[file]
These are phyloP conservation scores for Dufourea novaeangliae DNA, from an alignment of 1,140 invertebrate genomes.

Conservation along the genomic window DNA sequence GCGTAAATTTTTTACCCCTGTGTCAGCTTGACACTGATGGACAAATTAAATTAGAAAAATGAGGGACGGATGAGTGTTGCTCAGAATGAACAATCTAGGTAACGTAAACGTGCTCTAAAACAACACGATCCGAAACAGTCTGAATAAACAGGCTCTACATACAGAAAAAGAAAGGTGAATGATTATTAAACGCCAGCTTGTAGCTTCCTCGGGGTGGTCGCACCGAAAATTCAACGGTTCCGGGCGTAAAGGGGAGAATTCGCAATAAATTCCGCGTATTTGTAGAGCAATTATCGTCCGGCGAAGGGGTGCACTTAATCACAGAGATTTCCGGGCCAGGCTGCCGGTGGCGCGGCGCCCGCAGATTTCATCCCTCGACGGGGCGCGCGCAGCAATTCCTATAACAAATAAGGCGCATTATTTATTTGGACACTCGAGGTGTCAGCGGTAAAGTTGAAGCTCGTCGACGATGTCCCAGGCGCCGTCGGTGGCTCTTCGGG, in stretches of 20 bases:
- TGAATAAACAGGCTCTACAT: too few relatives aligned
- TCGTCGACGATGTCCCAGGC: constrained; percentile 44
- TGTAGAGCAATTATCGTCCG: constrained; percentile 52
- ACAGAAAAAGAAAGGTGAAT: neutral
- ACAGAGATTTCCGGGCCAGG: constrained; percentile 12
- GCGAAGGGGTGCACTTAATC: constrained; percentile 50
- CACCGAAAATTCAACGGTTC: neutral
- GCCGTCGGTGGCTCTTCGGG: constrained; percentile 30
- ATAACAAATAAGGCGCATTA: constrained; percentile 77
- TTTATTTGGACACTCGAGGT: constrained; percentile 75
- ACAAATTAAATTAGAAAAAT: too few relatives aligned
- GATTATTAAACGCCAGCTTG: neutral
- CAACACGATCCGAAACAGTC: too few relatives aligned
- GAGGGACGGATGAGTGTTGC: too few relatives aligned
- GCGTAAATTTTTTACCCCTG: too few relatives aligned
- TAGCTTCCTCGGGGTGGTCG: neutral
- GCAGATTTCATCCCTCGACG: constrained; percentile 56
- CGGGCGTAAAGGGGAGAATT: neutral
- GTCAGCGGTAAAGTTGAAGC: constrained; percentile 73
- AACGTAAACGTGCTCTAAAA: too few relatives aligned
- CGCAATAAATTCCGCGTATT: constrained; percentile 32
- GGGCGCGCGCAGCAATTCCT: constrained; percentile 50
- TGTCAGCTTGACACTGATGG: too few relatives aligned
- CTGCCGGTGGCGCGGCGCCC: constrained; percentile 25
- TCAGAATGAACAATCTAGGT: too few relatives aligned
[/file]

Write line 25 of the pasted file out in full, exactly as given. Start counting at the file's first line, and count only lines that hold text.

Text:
- TGTCAGCTTGACACTGATGG: too few relatives aligned